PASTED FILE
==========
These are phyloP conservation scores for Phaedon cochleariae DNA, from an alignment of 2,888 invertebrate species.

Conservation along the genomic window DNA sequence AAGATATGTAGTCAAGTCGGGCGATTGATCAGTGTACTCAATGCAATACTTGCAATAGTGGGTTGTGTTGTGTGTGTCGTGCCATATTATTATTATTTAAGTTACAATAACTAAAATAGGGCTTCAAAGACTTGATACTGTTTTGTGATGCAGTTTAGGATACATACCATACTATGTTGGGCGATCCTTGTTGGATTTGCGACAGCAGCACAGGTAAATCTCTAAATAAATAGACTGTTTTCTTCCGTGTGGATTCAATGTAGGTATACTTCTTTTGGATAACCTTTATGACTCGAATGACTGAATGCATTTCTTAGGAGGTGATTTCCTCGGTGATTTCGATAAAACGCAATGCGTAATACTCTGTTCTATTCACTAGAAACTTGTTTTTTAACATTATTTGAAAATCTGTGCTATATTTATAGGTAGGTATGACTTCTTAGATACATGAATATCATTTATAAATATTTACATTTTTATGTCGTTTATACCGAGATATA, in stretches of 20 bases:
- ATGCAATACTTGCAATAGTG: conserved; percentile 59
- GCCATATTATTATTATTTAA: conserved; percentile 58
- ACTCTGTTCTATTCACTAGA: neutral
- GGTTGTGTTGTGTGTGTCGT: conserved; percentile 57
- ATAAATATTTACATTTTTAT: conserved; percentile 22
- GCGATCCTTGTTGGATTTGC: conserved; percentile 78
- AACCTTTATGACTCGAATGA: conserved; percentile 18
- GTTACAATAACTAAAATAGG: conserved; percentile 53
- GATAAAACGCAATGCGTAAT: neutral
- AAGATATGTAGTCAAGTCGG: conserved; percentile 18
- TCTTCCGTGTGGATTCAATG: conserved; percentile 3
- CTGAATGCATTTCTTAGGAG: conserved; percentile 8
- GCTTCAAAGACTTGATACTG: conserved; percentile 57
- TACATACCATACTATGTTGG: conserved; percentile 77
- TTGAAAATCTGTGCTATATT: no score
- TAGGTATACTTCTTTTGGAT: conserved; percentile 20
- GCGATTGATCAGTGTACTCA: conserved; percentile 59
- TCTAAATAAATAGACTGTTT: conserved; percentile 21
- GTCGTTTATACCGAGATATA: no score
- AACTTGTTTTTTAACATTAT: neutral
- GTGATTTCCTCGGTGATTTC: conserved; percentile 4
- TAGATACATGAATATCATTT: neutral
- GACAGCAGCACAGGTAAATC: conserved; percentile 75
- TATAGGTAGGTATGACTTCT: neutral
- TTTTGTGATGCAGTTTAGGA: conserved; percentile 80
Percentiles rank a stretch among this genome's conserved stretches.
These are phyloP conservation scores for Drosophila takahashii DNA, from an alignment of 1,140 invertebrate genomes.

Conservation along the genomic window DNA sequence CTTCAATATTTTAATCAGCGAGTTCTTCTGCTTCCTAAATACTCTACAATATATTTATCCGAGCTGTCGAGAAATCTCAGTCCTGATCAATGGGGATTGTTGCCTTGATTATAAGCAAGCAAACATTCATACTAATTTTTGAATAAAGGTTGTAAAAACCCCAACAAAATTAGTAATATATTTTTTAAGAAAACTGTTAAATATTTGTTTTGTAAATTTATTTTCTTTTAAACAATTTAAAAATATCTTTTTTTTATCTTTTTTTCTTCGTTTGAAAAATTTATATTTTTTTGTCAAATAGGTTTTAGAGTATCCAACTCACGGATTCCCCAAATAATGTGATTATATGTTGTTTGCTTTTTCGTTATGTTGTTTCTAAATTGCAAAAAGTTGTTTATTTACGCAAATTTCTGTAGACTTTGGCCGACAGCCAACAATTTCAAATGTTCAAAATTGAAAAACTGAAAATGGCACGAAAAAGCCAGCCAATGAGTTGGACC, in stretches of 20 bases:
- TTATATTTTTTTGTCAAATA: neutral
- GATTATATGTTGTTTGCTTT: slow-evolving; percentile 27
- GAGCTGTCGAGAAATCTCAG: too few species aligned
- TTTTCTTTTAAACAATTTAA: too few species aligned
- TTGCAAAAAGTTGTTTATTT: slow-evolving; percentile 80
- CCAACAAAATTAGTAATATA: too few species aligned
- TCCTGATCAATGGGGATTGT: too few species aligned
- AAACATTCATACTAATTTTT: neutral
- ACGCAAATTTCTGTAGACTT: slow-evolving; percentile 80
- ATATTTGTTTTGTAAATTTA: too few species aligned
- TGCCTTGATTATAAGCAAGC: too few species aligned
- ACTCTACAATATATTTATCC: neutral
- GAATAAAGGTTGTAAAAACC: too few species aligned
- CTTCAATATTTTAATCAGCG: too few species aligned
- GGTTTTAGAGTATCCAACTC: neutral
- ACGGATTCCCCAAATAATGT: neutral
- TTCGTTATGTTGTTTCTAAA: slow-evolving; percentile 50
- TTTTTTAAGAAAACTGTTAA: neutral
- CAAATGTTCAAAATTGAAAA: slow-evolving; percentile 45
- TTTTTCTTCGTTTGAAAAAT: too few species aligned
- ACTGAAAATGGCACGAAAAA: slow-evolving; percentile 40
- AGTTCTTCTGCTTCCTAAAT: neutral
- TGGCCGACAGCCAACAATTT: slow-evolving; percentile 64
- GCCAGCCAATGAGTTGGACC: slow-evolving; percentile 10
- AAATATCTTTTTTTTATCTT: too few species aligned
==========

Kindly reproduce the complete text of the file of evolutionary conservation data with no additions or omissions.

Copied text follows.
These are phyloP conservation scores for Phaedon cochleariae DNA, from an alignment of 2,888 invertebrate species.

Conservation along the genomic window DNA sequence AAGATATGTAGTCAAGTCGGGCGATTGATCAGTGTACTCAATGCAATACTTGCAATAGTGGGTTGTGTTGTGTGTGTCGTGCCATATTATTATTATTTAAGTTACAATAACTAAAATAGGGCTTCAAAGACTTGATACTGTTTTGTGATGCAGTTTAGGATACATACCATACTATGTTGGGCGATCCTTGTTGGATTTGCGACAGCAGCACAGGTAAATCTCTAAATAAATAGACTGTTTTCTTCCGTGTGGATTCAATGTAGGTATACTTCTTTTGGATAACCTTTATGACTCGAATGACTGAATGCATTTCTTAGGAGGTGATTTCCTCGGTGATTTCGATAAAACGCAATGCGTAATACTCTGTTCTATTCACTAGAAACTTGTTTTTTAACATTATTTGAAAATCTGTGCTATATTTATAGGTAGGTATGACTTCTTAGATACATGAATATCATTTATAAATATTTACATTTTTATGTCGTTTATACCGAGATATA, in stretches of 20 bases:
- ATGCAATACTTGCAATAGTG: conserved; percentile 59
- GCCATATTATTATTATTTAA: conserved; percentile 58
- ACTCTGTTCTATTCACTAGA: neutral
- GGTTGTGTTGTGTGTGTCGT: conserved; percentile 57
- ATAAATATTTACATTTTTAT: conserved; percentile 22
- GCGATCCTTGTTGGATTTGC: conserved; percentile 78
- AACCTTTATGACTCGAATGA: conserved; percentile 18
- GTTACAATAACTAAAATAGG: conserved; percentile 53
- GATAAAACGCAATGCGTAAT: neutral
- AAGATATGTAGTCAAGTCGG: conserved; percentile 18
- TCTTCCGTGTGGATTCAATG: conserved; percentile 3
- CTGAATGCATTTCTTAGGAG: conserved; percentile 8
- GCTTCAAAGACTTGATACTG: conserved; percentile 57
- TACATACCATACTATGTTGG: conserved; percentile 77
- TTGAAAATCTGTGCTATATT: no score
- TAGGTATACTTCTTTTGGAT: conserved; percentile 20
- GCGATTGATCAGTGTACTCA: conserved; percentile 59
- TCTAAATAAATAGACTGTTT: conserved; percentile 21
- GTCGTTTATACCGAGATATA: no score
- AACTTGTTTTTTAACATTAT: neutral
- GTGATTTCCTCGGTGATTTC: conserved; percentile 4
- TAGATACATGAATATCATTT: neutral
- GACAGCAGCACAGGTAAATC: conserved; percentile 75
- TATAGGTAGGTATGACTTCT: neutral
- TTTTGTGATGCAGTTTAGGA: conserved; percentile 80
Percentiles rank a stretch among this genome's conserved stretches.
These are phyloP conservation scores for Drosophila takahashii DNA, from an alignment of 1,140 invertebrate genomes.

Conservation along the genomic window DNA sequence CTTCAATATTTTAATCAGCGAGTTCTTCTGCTTCCTAAATACTCTACAATATATTTATCCGAGCTGTCGAGAAATCTCAGTCCTGATCAATGGGGATTGTTGCCTTGATTATAAGCAAGCAAACATTCATACTAATTTTTGAATAAAGGTTGTAAAAACCCCAACAAAATTAGTAATATATTTTTTAAGAAAACTGTTAAATATTTGTTTTGTAAATTTATTTTCTTTTAAACAATTTAAAAATATCTTTTTTTTATCTTTTTTTCTTCGTTTGAAAAATTTATATTTTTTTGTCAAATAGGTTTTAGAGTATCCAACTCACGGATTCCCCAAATAATGTGATTATATGTTGTTTGCTTTTTCGTTATGTTGTTTCTAAATTGCAAAAAGTTGTTTATTTACGCAAATTTCTGTAGACTTTGGCCGACAGCCAACAATTTCAAATGTTCAAAATTGAAAAACTGAAAATGGCACGAAAAAGCCAGCCAATGAGTTGGACC, in stretches of 20 bases:
- TTATATTTTTTTGTCAAATA: neutral
- GATTATATGTTGTTTGCTTT: slow-evolving; percentile 27
- GAGCTGTCGAGAAATCTCAG: too few species aligned
- TTTTCTTTTAAACAATTTAA: too few species aligned
- TTGCAAAAAGTTGTTTATTT: slow-evolving; percentile 80
- CCAACAAAATTAGTAATATA: too few species aligned
- TCCTGATCAATGGGGATTGT: too few species aligned
- AAACATTCATACTAATTTTT: neutral
- ACGCAAATTTCTGTAGACTT: slow-evolving; percentile 80
- ATATTTGTTTTGTAAATTTA: too few species aligned
- TGCCTTGATTATAAGCAAGC: too few species aligned
- ACTCTACAATATATTTATCC: neutral
- GAATAAAGGTTGTAAAAACC: too few species aligned
- CTTCAATATTTTAATCAGCG: too few species aligned
- GGTTTTAGAGTATCCAACTC: neutral
- ACGGATTCCCCAAATAATGT: neutral
- TTCGTTATGTTGTTTCTAAA: slow-evolving; percentile 50
- TTTTTTAAGAAAACTGTTAA: neutral
- CAAATGTTCAAAATTGAAAA: slow-evolving; percentile 45
- TTTTTCTTCGTTTGAAAAAT: too few species aligned
- ACTGAAAATGGCACGAAAAA: slow-evolving; percentile 40
- AGTTCTTCTGCTTCCTAAAT: neutral
- TGGCCGACAGCCAACAATTT: slow-evolving; percentile 64
- GCCAGCCAATGAGTTGGACC: slow-evolving; percentile 10
- AAATATCTTTTTTTTATCTT: too few species aligned